The vulnerability reportedly allows hackers to intercept Apple ID credentials, which can then be used to unlock iOS devices that have been locked after having been lost or stolen.
Actually, the data IS encrypted. But when an attacker strips SSL during a so-called man-in-the-middle attack the AppleID account name and password can be extracted as they are sent in plain text inside SSL, Mark Loman said in an email sent to iPhone in Canada.
Using this technique, the hackers claim to have unlocked 30,000 iPhones in the past few days. The group allegedly contacted Apple about this vulnerability in March, but Apple never responded, prompting the hackers to go public with the information.

Update 10:43 AM: One of the hackers has denied that the bypass involves an SSL bug.

Top Rated Comments

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66 months ago

The group allegedly contacted Apple about this vulnerability in March, but Apple never responded, prompting the hackers to go public with the information.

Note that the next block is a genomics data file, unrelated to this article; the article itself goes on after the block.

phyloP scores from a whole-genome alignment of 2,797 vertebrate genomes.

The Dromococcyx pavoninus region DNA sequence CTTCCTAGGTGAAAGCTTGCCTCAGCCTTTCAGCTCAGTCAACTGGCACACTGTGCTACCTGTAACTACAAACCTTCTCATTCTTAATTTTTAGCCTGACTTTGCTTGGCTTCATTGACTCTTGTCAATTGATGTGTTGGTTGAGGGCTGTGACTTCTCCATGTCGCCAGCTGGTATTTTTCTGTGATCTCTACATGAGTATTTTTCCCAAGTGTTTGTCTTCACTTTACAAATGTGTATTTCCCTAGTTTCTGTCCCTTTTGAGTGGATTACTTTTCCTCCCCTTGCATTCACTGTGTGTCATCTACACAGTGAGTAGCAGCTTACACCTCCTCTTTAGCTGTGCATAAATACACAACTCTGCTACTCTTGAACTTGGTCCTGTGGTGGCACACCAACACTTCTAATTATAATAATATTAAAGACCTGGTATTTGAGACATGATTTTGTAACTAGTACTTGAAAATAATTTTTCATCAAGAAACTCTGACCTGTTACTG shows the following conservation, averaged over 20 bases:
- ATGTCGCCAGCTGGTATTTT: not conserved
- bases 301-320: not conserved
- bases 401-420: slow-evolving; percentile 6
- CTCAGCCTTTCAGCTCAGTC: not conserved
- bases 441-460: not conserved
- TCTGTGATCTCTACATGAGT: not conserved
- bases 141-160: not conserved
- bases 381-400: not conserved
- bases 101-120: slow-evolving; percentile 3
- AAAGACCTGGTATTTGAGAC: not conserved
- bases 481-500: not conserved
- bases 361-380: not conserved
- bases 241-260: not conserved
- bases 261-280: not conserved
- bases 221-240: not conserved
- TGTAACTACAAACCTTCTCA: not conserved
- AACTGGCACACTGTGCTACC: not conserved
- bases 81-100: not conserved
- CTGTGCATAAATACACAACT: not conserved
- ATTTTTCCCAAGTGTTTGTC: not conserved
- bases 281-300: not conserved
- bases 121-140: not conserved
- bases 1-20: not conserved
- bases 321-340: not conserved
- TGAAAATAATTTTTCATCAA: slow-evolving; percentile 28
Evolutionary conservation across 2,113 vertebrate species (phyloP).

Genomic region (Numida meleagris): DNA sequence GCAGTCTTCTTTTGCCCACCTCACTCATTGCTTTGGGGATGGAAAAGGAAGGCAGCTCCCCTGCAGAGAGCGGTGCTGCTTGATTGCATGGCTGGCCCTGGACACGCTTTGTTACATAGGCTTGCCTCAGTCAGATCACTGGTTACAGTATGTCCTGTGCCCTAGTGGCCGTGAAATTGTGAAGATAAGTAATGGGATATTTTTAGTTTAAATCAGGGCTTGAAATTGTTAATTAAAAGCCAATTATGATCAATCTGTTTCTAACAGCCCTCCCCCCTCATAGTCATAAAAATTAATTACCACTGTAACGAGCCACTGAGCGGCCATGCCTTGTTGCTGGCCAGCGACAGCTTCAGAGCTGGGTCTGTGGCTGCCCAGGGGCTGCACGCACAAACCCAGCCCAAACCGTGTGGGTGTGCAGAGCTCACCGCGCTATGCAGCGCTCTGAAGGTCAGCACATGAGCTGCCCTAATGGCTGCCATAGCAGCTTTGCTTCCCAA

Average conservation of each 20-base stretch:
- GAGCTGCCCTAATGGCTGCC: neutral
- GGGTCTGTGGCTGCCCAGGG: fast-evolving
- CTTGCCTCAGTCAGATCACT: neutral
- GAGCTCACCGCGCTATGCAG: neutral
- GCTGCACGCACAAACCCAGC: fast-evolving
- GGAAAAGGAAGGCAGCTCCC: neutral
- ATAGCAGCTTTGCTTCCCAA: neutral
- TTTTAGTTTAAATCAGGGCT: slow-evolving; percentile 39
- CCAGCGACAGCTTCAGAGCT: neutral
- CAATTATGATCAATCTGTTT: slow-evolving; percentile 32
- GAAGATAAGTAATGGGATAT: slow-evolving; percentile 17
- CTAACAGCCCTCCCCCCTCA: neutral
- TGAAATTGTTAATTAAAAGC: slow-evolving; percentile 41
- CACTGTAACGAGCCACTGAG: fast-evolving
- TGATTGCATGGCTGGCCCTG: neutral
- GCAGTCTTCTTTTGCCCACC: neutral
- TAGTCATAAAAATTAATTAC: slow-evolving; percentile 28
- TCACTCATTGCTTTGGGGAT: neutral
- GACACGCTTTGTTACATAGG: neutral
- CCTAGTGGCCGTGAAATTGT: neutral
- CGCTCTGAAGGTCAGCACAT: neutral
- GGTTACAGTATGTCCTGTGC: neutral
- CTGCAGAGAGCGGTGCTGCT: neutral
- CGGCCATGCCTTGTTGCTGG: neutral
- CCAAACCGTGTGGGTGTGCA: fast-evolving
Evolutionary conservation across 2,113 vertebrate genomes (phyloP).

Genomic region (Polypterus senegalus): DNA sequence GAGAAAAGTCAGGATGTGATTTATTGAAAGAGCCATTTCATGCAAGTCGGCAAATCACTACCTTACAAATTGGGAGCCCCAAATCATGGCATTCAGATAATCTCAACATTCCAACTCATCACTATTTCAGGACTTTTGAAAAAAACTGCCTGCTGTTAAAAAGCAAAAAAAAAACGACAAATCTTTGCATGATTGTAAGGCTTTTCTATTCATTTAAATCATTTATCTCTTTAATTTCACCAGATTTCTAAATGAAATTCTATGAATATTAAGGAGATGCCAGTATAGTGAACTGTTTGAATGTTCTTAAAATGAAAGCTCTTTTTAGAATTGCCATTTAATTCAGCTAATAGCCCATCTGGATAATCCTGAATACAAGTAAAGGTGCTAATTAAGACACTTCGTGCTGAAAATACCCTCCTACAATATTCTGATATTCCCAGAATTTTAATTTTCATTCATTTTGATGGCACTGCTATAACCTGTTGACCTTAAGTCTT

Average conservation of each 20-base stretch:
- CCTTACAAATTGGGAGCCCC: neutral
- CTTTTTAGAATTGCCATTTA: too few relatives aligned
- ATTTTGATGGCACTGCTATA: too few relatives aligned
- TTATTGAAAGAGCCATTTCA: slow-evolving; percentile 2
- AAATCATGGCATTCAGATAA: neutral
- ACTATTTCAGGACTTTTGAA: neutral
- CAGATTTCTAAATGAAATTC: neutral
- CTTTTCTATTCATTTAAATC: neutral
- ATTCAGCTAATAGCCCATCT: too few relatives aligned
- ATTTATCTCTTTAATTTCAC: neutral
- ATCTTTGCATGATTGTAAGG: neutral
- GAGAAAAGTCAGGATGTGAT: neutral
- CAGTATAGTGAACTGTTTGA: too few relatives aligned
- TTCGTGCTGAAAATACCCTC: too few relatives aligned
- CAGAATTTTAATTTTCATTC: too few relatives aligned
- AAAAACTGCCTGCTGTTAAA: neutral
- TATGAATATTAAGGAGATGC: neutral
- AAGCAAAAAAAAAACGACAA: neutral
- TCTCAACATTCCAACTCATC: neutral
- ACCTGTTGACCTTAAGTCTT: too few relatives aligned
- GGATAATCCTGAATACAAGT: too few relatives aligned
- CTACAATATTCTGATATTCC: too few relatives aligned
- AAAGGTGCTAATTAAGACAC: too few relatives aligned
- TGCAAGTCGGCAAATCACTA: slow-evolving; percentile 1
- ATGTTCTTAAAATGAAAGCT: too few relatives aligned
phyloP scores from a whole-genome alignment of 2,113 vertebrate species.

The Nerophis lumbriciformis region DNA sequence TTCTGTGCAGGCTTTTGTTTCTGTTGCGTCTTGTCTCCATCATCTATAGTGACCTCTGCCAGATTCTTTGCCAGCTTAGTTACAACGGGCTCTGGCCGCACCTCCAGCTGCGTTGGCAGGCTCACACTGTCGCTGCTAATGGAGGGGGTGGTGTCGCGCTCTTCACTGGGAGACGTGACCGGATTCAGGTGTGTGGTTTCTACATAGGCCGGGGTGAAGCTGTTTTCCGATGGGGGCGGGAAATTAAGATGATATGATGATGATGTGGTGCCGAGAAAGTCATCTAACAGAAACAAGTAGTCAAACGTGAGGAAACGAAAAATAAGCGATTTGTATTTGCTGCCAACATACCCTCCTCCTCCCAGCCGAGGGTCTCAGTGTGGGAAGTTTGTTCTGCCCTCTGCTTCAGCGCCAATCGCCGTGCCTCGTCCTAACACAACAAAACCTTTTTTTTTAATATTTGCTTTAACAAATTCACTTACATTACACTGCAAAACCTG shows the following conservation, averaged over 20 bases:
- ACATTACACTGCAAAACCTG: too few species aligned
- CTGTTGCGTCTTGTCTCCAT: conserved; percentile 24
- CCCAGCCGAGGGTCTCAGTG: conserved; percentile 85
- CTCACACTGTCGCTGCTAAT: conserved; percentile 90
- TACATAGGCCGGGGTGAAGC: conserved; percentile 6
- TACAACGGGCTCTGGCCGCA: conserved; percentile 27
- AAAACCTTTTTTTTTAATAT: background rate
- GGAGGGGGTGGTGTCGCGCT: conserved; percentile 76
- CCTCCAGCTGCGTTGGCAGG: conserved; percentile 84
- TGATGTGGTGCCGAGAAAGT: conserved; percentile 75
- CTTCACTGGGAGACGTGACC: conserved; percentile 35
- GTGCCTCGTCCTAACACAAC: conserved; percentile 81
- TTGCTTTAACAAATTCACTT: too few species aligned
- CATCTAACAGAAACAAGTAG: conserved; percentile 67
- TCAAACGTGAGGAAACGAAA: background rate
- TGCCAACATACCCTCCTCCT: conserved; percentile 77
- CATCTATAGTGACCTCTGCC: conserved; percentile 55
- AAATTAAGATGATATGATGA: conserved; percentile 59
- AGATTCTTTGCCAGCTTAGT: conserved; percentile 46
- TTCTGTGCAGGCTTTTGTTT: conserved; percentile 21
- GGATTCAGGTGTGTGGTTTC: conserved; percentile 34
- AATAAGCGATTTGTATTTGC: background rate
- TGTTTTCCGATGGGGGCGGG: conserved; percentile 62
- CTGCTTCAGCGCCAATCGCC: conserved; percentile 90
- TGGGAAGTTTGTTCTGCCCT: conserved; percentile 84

In my opinion, that's the proper way to do it.

* Contact the manufacturer to inform them of the problem.
* Give them some time to fix it.
* If they haven't fixed it after a few months, go public to force them to react.
Rating: 32 Votes
66 months ago
"The group allegedly contacted Apple about this vulnerability in March, but Apple never responded, prompting the hackers to go public with the information."

lol, Apple
Rating: 27 Votes
66 months ago
Annnnnnd cue the tech press over-reacting and blowing this way out of proportion.

Not that this isn't a serious flaw; it is. But because it's Apple it will be presented as the end of the world, and covered by every major news outlet where-as a similar bug in Android is barely mentioned by anyone at all.
Rating: 10 Votes
66 months ago
These billion dollar companies really need to stay on top of all this. They're happy to take your money but not so quick to safeguard your details.

And now there's trouble at eBay.
Rating: 8 Votes
66 months ago

They did, in March. Still not fixed.